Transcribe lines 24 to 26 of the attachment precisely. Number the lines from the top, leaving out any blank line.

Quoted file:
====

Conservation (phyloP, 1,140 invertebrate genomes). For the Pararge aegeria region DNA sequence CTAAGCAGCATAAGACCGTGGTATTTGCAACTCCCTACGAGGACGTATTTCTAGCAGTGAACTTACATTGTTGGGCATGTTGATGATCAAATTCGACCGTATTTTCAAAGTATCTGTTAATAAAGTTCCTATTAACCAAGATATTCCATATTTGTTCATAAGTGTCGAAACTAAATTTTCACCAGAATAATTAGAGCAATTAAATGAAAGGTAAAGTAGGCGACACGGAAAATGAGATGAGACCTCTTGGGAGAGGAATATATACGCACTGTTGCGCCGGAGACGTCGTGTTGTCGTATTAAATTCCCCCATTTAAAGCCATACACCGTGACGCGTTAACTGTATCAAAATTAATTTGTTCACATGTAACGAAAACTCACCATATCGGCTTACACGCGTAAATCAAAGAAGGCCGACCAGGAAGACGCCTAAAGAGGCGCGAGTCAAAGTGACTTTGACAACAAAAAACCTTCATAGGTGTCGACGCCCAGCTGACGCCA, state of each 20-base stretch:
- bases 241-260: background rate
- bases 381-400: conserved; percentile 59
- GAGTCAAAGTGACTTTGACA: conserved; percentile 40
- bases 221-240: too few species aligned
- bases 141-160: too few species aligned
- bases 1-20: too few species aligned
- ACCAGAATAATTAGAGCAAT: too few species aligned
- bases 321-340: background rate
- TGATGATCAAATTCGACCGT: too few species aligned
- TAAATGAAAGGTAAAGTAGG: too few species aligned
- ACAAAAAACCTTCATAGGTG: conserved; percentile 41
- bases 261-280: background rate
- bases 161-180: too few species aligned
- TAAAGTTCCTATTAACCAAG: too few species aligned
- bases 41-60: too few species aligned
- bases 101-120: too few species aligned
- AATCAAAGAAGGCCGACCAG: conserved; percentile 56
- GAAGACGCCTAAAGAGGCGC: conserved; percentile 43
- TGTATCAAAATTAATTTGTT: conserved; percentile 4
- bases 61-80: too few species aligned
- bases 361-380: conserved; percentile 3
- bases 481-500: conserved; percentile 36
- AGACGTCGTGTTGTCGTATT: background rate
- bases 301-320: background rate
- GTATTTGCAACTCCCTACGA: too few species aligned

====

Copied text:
- AGACGTCGTGTTGTCGTATT: background rate
- bases 301-320: background rate
- GTATTTGCAACTCCCTACGA: too few species aligned